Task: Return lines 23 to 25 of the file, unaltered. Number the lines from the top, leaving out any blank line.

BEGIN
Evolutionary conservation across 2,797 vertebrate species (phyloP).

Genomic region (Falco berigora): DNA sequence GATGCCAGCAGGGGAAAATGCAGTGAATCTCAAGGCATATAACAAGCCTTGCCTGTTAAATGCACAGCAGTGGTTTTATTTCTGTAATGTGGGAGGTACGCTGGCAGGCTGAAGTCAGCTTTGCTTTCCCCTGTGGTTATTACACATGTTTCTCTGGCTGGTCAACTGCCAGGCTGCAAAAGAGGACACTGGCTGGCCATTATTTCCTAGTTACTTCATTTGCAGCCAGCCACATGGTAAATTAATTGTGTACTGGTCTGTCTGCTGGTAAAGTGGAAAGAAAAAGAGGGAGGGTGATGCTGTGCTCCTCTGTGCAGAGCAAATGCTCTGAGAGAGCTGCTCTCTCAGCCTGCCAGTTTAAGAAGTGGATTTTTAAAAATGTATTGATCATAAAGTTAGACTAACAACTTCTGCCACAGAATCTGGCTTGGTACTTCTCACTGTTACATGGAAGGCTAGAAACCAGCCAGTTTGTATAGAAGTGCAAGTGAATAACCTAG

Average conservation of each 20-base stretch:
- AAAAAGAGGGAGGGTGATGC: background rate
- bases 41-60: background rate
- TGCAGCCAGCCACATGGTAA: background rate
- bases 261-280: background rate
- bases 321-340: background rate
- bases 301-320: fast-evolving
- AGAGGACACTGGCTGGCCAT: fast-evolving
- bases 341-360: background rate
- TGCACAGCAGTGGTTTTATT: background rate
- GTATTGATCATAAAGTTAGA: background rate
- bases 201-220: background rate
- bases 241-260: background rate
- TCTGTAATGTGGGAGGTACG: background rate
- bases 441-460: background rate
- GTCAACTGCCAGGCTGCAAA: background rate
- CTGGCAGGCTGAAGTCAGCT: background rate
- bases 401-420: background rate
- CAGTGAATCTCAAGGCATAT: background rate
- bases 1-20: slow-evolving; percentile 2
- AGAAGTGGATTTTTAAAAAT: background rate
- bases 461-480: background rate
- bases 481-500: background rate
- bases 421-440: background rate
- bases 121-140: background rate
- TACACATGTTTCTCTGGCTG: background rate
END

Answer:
- AGAAGTGGATTTTTAAAAAT: background rate
- bases 461-480: background rate
- bases 481-500: background rate